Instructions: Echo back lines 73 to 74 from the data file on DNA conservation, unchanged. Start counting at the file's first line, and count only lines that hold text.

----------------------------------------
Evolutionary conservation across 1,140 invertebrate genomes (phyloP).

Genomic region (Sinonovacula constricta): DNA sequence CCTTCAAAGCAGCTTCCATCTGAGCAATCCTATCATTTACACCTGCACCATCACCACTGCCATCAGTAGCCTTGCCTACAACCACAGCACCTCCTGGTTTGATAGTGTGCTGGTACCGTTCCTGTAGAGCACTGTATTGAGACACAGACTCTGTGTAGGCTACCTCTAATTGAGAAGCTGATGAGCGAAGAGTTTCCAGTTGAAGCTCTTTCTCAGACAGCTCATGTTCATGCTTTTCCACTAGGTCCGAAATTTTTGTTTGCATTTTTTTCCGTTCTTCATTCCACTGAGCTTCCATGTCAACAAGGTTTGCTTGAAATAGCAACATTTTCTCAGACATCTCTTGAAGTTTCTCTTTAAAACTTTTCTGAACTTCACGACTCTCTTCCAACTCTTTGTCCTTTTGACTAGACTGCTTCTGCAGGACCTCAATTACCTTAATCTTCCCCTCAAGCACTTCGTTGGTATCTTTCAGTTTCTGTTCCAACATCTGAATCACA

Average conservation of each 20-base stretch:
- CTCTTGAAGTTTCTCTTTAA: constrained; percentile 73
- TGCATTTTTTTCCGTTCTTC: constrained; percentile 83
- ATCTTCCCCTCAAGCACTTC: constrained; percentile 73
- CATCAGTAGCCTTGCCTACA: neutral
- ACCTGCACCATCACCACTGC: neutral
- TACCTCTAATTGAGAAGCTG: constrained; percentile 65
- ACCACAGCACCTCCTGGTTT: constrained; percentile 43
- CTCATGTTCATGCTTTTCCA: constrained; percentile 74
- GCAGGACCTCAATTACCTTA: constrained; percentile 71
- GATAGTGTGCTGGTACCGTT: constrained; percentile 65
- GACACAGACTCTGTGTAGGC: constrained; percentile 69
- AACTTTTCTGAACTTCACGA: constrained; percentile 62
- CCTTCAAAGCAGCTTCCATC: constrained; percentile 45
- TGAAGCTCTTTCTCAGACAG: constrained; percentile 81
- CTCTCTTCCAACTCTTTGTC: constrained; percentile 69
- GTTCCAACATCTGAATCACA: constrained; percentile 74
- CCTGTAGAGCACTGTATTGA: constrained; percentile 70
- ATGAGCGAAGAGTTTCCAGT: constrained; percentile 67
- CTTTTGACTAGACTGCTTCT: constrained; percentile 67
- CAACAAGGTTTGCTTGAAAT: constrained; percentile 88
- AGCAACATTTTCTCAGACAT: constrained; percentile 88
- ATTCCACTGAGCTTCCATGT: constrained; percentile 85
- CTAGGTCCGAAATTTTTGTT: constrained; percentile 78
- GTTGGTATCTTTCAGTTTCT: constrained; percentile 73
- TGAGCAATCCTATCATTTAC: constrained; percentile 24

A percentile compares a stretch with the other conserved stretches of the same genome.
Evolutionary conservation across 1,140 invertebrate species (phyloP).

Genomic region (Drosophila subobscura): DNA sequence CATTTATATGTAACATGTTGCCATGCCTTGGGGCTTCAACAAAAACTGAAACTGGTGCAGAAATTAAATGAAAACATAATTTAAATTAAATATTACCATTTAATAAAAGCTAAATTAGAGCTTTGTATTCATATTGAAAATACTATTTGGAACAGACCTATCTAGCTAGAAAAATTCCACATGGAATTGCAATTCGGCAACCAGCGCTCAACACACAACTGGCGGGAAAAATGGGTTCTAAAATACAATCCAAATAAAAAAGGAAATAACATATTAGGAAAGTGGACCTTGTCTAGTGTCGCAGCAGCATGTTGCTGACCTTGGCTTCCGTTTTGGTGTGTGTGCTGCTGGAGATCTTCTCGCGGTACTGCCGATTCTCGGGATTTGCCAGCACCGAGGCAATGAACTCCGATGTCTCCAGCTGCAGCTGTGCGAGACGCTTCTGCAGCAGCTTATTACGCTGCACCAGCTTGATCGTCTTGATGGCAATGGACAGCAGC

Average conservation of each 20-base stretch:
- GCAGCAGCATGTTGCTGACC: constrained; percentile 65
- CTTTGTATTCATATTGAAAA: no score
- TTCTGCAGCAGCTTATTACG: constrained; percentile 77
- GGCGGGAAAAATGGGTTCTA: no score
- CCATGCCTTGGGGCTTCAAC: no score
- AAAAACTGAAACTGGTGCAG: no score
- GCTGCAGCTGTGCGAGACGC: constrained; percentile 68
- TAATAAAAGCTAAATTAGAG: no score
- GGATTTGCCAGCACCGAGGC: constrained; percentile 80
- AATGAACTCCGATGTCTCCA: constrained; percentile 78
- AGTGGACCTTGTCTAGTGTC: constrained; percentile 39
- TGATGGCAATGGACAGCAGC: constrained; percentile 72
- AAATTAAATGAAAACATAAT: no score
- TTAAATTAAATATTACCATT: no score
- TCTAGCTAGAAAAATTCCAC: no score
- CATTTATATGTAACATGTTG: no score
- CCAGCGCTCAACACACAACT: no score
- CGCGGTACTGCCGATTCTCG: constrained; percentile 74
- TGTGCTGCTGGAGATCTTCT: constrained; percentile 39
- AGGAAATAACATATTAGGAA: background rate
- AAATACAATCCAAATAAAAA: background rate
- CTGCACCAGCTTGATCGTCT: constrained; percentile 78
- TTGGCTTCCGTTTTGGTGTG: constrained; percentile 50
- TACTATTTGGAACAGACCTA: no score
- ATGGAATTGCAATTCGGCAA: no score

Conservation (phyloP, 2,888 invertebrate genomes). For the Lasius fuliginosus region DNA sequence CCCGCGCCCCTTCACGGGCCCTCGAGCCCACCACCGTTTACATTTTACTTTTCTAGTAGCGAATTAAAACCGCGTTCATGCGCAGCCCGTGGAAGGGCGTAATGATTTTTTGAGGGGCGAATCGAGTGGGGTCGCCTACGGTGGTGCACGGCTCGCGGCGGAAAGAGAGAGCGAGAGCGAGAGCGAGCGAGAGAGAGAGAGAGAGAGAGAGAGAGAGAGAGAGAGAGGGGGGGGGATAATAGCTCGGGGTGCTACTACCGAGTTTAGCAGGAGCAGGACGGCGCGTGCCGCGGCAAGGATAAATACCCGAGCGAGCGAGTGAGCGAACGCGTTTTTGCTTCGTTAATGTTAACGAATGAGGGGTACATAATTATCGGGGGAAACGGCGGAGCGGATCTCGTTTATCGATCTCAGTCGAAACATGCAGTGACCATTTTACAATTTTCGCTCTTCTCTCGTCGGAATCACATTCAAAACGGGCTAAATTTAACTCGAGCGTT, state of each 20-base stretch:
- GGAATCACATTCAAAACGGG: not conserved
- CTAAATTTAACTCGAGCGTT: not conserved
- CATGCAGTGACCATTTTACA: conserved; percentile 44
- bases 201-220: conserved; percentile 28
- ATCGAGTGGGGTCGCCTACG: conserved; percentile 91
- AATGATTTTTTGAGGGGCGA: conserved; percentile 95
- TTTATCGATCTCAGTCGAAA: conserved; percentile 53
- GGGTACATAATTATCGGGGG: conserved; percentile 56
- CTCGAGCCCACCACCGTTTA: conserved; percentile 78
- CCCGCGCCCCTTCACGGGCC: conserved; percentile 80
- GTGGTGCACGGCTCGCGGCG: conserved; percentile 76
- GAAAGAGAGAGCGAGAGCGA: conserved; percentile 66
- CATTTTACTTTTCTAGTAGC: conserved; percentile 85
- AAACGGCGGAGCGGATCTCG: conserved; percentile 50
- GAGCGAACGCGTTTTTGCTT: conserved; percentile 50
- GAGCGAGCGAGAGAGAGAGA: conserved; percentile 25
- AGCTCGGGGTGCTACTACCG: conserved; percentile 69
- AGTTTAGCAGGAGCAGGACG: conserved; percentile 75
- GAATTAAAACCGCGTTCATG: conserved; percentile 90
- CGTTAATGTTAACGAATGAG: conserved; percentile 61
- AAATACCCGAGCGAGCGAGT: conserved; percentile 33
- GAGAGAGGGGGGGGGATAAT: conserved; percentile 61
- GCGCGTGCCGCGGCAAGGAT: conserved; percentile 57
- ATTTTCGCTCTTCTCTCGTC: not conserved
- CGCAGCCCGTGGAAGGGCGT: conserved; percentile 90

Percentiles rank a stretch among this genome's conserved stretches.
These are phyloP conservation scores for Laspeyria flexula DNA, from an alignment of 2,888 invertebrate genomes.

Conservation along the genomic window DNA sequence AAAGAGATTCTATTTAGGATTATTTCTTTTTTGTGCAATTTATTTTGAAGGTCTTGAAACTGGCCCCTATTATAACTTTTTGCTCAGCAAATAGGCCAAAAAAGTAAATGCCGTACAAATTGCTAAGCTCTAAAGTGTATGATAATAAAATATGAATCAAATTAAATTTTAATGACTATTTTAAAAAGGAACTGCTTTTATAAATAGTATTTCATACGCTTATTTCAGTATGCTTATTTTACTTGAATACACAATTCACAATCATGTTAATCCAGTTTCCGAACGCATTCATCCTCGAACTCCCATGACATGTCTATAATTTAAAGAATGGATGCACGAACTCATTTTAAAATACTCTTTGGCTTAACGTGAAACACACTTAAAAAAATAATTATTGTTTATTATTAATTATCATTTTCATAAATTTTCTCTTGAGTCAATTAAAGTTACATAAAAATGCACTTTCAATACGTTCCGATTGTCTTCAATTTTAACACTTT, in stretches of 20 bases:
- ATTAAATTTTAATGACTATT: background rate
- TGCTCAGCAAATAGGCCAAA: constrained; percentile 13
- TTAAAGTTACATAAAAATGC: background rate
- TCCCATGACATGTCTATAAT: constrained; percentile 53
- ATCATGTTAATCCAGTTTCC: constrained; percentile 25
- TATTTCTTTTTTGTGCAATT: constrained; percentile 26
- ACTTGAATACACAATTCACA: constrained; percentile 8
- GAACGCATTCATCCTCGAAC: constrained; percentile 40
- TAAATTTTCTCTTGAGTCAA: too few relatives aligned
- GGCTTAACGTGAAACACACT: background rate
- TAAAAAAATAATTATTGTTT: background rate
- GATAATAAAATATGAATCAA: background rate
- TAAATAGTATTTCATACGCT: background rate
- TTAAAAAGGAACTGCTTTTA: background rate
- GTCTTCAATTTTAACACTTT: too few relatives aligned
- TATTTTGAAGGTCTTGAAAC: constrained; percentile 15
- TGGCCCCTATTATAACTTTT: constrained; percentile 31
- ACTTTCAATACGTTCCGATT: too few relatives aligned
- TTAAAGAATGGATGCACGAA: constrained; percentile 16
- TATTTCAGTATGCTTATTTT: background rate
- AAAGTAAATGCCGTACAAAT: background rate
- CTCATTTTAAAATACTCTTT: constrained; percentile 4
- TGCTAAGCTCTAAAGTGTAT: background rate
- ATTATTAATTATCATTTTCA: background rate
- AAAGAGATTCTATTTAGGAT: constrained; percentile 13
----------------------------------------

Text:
- GAGCGAACGCGTTTTTGCTT: conserved; percentile 50
- GAGCGAGCGAGAGAGAGAGA: conserved; percentile 25